Respondents experiencing moderate to high levels of income volatility also indicated they were more likely to delay buying groceries, paying down a minimum amount on a credit card, or paying off monthly bills. Additionally, those with high levels of income volatility were twice as likely to "often" feel stressed about their personal finances than those with low amounts of income volatility. Finally, findings show that Canadians with lower incomes are both at higher risk for income volatility than those with higher incomes, and more likely to experience negative and more severe impacts as a consequence of volatility.

"This confirms what many community organizations have suspected for some time – that there has been a sea change in the financial lives of Canadian households. Rising income volatility appears to be making it far more challenging for households at all income levels to manage financially, but Canadians with lower incomes are really feeling this most sharply,” said Elizabeth Mulholland, CEO of national charity, Prosper Canada. “We need to broaden our focus to address, not just income poverty and inequality, but income volatility as well, if Canadians are to truly prosper.”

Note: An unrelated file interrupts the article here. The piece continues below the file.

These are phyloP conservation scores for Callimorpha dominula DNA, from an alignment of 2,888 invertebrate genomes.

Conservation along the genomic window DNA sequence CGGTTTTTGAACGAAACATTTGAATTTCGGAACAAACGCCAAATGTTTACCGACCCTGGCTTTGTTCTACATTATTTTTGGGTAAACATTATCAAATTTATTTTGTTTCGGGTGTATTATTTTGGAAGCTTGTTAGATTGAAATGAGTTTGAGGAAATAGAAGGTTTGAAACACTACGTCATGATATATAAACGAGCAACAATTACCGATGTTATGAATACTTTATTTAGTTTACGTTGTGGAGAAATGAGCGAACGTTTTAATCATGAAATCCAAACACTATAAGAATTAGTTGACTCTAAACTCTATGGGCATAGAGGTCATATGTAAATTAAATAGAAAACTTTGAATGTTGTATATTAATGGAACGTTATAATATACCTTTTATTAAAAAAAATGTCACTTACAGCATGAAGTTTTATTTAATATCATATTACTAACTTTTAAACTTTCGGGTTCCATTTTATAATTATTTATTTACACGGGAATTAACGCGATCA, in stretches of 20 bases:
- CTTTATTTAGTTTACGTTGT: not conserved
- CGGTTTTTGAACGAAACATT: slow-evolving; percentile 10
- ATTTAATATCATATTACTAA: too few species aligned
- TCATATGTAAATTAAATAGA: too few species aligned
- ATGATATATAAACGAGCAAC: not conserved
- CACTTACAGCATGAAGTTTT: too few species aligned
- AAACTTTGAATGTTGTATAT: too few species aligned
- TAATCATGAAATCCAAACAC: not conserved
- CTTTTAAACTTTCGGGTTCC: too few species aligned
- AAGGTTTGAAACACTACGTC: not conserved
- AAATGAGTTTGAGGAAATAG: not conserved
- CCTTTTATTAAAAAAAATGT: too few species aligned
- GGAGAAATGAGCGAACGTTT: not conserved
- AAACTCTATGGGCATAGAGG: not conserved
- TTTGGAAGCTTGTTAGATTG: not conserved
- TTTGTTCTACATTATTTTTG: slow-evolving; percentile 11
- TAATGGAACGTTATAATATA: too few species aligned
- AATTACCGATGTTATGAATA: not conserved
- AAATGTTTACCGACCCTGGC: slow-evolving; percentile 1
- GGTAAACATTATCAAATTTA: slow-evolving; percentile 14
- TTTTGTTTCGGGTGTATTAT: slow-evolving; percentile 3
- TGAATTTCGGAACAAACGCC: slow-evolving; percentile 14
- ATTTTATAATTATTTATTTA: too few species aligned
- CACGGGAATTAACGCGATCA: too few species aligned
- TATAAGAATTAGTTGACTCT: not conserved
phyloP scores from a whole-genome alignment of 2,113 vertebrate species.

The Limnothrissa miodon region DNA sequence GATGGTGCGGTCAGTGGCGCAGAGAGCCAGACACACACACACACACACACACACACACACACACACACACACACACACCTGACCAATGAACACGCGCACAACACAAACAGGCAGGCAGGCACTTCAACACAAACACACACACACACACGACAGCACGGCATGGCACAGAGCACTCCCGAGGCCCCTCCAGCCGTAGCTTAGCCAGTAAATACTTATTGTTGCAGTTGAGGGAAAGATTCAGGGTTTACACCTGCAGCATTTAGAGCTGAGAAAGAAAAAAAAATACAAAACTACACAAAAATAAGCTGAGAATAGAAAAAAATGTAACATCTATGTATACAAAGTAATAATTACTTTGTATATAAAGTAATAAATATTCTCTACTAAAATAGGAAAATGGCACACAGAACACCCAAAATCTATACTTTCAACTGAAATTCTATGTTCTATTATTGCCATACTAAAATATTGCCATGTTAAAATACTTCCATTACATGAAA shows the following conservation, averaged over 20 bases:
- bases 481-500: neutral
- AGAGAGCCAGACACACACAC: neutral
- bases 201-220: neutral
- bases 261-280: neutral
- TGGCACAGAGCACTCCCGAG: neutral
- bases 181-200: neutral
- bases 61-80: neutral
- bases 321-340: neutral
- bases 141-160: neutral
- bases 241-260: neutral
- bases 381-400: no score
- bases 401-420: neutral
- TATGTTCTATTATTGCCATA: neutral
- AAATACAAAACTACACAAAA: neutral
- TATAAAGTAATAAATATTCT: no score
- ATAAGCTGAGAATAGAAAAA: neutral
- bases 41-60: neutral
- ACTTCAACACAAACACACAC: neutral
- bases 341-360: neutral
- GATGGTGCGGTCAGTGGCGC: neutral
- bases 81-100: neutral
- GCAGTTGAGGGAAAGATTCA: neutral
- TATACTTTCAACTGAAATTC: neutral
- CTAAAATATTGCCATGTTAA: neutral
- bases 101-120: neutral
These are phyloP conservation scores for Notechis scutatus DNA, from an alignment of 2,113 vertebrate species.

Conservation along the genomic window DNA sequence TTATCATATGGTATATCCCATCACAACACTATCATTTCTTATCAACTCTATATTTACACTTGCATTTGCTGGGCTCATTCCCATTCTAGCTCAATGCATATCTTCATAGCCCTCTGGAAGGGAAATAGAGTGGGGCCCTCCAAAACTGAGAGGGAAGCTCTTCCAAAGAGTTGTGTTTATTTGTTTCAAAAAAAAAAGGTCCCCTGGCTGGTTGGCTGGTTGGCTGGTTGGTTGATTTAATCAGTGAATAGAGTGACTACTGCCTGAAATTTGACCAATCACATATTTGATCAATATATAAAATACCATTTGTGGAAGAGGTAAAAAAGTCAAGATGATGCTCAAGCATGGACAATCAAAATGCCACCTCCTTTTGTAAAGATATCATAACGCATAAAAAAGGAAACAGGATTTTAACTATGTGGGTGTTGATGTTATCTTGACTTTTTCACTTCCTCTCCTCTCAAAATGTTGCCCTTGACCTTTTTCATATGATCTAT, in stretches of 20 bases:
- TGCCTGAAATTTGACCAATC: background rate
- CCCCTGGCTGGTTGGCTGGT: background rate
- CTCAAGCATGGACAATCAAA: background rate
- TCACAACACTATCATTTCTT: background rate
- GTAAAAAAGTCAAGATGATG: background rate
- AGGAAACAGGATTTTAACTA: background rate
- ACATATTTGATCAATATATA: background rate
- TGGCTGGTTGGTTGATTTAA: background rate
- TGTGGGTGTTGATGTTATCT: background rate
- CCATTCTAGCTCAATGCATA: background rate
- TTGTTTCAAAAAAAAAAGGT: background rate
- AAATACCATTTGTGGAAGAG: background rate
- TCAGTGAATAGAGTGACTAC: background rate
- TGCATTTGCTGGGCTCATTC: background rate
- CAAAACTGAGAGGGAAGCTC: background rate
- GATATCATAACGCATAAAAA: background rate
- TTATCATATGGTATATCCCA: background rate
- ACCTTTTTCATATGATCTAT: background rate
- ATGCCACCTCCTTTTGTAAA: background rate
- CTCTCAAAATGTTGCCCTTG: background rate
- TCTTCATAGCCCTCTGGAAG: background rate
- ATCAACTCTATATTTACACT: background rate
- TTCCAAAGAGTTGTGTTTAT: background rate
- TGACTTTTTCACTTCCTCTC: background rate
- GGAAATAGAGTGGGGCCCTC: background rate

"Income volatility can erode people's confidence in creating a future they want for themselves and their families," said Mr. Masrani. "Everyone deserves to look forward with a sense of certainty and purpose. It is important for us as individuals but also, more broadly, as a country. TD will continue to look for ways to support an informed national discussion on an issue that impacts millions of Canadians."


Ipsos Canada conducted the online survey among a representative, national sample of 3,000 Canadians, 18 years or older. The fieldwork was conducted from April 13 – 23, 2017. Weighting was employed on region, age and gender to ensure that the sample’s composition reflects the overall adult population of Canada according to census information. The "credibility interval" for this sample size is +/-2.0 percent, 95 percent of the time. In generalizing results, 1 percent = 280,000 adults; 5 percent = 1.4 million adults; 10 percent = 2.8 million adults.

About TD Bank Group

The Toronto-Dominion Bank and its subsidiaries are collectively known as TD Bank Group ("TD" or the "Bank"). TD is the sixth largest bank in North America by branches and serves 25 million customers in three key businesses operating in a number of locations in financial centres around the globe: Canadian Retail, including TD Canada Trust, TD Auto Finance Canada, TD Wealth (Canada), TD Direct Investing, and TD Insurance; U.S. Retail, including TD Bank, America's Most Convenient Bank, TD Auto Finance U.S., TD Wealth (U.S.), and an investment in TD Ameritrade; and Wholesale Banking, including TD Securities. TD also ranks among the world's leading online financial services firms, with over 11 million active online and mobile customers. TD had CDN$1.2 trillion in assets on January 31, 2017. The Toronto-Dominion Bank trades under the symbol "TD" on the Toronto and New York Stock Exchanges.

SOURCE TD Bank Group